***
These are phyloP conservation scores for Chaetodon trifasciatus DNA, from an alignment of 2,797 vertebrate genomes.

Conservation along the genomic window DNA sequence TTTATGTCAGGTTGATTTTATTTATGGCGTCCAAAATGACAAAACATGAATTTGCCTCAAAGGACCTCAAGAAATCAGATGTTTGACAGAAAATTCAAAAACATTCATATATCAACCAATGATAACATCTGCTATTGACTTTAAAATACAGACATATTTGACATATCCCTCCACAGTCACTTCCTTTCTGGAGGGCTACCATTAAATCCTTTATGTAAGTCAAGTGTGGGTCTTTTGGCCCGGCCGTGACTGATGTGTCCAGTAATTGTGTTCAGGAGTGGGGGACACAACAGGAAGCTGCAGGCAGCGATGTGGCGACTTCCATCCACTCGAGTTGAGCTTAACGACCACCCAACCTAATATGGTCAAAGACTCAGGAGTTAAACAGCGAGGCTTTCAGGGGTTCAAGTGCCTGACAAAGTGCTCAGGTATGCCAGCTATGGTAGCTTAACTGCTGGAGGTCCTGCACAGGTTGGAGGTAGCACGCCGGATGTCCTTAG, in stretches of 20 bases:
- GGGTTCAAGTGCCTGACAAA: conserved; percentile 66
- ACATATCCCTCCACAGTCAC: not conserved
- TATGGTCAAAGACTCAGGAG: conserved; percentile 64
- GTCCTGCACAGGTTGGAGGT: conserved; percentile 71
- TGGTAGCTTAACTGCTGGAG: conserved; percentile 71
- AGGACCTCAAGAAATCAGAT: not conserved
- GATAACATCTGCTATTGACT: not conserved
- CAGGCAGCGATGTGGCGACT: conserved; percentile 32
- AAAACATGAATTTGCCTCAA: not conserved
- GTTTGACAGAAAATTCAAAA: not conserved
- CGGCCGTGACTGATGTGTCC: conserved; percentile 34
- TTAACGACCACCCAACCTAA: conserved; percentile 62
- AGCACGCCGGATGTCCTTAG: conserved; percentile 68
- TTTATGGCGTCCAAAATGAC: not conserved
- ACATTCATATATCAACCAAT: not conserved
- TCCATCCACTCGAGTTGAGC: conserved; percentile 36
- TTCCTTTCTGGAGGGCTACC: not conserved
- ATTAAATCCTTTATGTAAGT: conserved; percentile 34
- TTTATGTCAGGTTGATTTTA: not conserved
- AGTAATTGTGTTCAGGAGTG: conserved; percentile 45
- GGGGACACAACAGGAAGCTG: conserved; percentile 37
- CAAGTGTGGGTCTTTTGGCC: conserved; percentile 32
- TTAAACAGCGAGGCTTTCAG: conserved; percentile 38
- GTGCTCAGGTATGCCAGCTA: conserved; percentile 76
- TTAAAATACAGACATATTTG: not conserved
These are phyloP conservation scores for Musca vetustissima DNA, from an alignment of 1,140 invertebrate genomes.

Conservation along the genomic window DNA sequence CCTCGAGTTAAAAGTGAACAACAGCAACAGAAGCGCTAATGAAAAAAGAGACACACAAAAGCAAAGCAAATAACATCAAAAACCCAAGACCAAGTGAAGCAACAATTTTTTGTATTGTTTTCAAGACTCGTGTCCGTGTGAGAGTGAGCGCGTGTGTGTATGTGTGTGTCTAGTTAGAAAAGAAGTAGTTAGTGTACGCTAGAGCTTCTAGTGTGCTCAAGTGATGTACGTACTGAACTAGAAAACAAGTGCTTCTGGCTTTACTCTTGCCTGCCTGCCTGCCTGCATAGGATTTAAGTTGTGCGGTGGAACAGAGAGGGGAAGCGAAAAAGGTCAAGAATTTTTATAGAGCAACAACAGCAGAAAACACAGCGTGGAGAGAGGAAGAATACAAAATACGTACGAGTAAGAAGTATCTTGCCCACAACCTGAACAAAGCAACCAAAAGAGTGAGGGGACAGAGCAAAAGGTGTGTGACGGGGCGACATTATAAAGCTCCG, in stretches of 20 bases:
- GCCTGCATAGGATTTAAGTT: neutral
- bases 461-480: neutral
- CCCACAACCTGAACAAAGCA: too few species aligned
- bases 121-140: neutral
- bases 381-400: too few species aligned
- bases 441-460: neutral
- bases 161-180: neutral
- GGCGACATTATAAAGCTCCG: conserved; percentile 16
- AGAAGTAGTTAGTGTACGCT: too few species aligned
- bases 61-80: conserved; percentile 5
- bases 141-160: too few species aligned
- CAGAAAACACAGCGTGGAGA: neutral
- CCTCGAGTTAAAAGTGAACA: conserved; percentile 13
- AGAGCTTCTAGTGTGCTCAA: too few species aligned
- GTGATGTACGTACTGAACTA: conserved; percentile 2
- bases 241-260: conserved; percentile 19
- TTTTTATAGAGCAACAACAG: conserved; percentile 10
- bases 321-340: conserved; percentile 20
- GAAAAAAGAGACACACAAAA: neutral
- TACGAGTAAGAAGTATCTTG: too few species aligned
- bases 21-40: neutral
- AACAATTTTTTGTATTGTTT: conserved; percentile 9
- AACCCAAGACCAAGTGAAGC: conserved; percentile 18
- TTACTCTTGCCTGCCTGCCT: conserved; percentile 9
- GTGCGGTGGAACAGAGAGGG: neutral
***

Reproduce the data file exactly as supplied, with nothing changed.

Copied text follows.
These are phyloP conservation scores for Chaetodon trifasciatus DNA, from an alignment of 2,797 vertebrate genomes.

Conservation along the genomic window DNA sequence TTTATGTCAGGTTGATTTTATTTATGGCGTCCAAAATGACAAAACATGAATTTGCCTCAAAGGACCTCAAGAAATCAGATGTTTGACAGAAAATTCAAAAACATTCATATATCAACCAATGATAACATCTGCTATTGACTTTAAAATACAGACATATTTGACATATCCCTCCACAGTCACTTCCTTTCTGGAGGGCTACCATTAAATCCTTTATGTAAGTCAAGTGTGGGTCTTTTGGCCCGGCCGTGACTGATGTGTCCAGTAATTGTGTTCAGGAGTGGGGGACACAACAGGAAGCTGCAGGCAGCGATGTGGCGACTTCCATCCACTCGAGTTGAGCTTAACGACCACCCAACCTAATATGGTCAAAGACTCAGGAGTTAAACAGCGAGGCTTTCAGGGGTTCAAGTGCCTGACAAAGTGCTCAGGTATGCCAGCTATGGTAGCTTAACTGCTGGAGGTCCTGCACAGGTTGGAGGTAGCACGCCGGATGTCCTTAG, in stretches of 20 bases:
- GGGTTCAAGTGCCTGACAAA: conserved; percentile 66
- ACATATCCCTCCACAGTCAC: not conserved
- TATGGTCAAAGACTCAGGAG: conserved; percentile 64
- GTCCTGCACAGGTTGGAGGT: conserved; percentile 71
- TGGTAGCTTAACTGCTGGAG: conserved; percentile 71
- AGGACCTCAAGAAATCAGAT: not conserved
- GATAACATCTGCTATTGACT: not conserved
- CAGGCAGCGATGTGGCGACT: conserved; percentile 32
- AAAACATGAATTTGCCTCAA: not conserved
- GTTTGACAGAAAATTCAAAA: not conserved
- CGGCCGTGACTGATGTGTCC: conserved; percentile 34
- TTAACGACCACCCAACCTAA: conserved; percentile 62
- AGCACGCCGGATGTCCTTAG: conserved; percentile 68
- TTTATGGCGTCCAAAATGAC: not conserved
- ACATTCATATATCAACCAAT: not conserved
- TCCATCCACTCGAGTTGAGC: conserved; percentile 36
- TTCCTTTCTGGAGGGCTACC: not conserved
- ATTAAATCCTTTATGTAAGT: conserved; percentile 34
- TTTATGTCAGGTTGATTTTA: not conserved
- AGTAATTGTGTTCAGGAGTG: conserved; percentile 45
- GGGGACACAACAGGAAGCTG: conserved; percentile 37
- CAAGTGTGGGTCTTTTGGCC: conserved; percentile 32
- TTAAACAGCGAGGCTTTCAG: conserved; percentile 38
- GTGCTCAGGTATGCCAGCTA: conserved; percentile 76
- TTAAAATACAGACATATTTG: not conserved
These are phyloP conservation scores for Musca vetustissima DNA, from an alignment of 1,140 invertebrate genomes.

Conservation along the genomic window DNA sequence CCTCGAGTTAAAAGTGAACAACAGCAACAGAAGCGCTAATGAAAAAAGAGACACACAAAAGCAAAGCAAATAACATCAAAAACCCAAGACCAAGTGAAGCAACAATTTTTTGTATTGTTTTCAAGACTCGTGTCCGTGTGAGAGTGAGCGCGTGTGTGTATGTGTGTGTCTAGTTAGAAAAGAAGTAGTTAGTGTACGCTAGAGCTTCTAGTGTGCTCAAGTGATGTACGTACTGAACTAGAAAACAAGTGCTTCTGGCTTTACTCTTGCCTGCCTGCCTGCCTGCATAGGATTTAAGTTGTGCGGTGGAACAGAGAGGGGAAGCGAAAAAGGTCAAGAATTTTTATAGAGCAACAACAGCAGAAAACACAGCGTGGAGAGAGGAAGAATACAAAATACGTACGAGTAAGAAGTATCTTGCCCACAACCTGAACAAAGCAACCAAAAGAGTGAGGGGACAGAGCAAAAGGTGTGTGACGGGGCGACATTATAAAGCTCCG, in stretches of 20 bases:
- GCCTGCATAGGATTTAAGTT: neutral
- bases 461-480: neutral
- CCCACAACCTGAACAAAGCA: too few species aligned
- bases 121-140: neutral
- bases 381-400: too few species aligned
- bases 441-460: neutral
- bases 161-180: neutral
- GGCGACATTATAAAGCTCCG: conserved; percentile 16
- AGAAGTAGTTAGTGTACGCT: too few species aligned
- bases 61-80: conserved; percentile 5
- bases 141-160: too few species aligned
- CAGAAAACACAGCGTGGAGA: neutral
- CCTCGAGTTAAAAGTGAACA: conserved; percentile 13
- AGAGCTTCTAGTGTGCTCAA: too few species aligned
- GTGATGTACGTACTGAACTA: conserved; percentile 2
- bases 241-260: conserved; percentile 19
- TTTTTATAGAGCAACAACAG: conserved; percentile 10
- bases 321-340: conserved; percentile 20
- GAAAAAAGAGACACACAAAA: neutral
- TACGAGTAAGAAGTATCTTG: too few species aligned
- bases 21-40: neutral
- AACAATTTTTTGTATTGTTT: conserved; percentile 9
- AACCCAAGACCAAGTGAAGC: conserved; percentile 18
- TTACTCTTGCCTGCCTGCCT: conserved; percentile 9
- GTGCGGTGGAACAGAGAGGG: neutral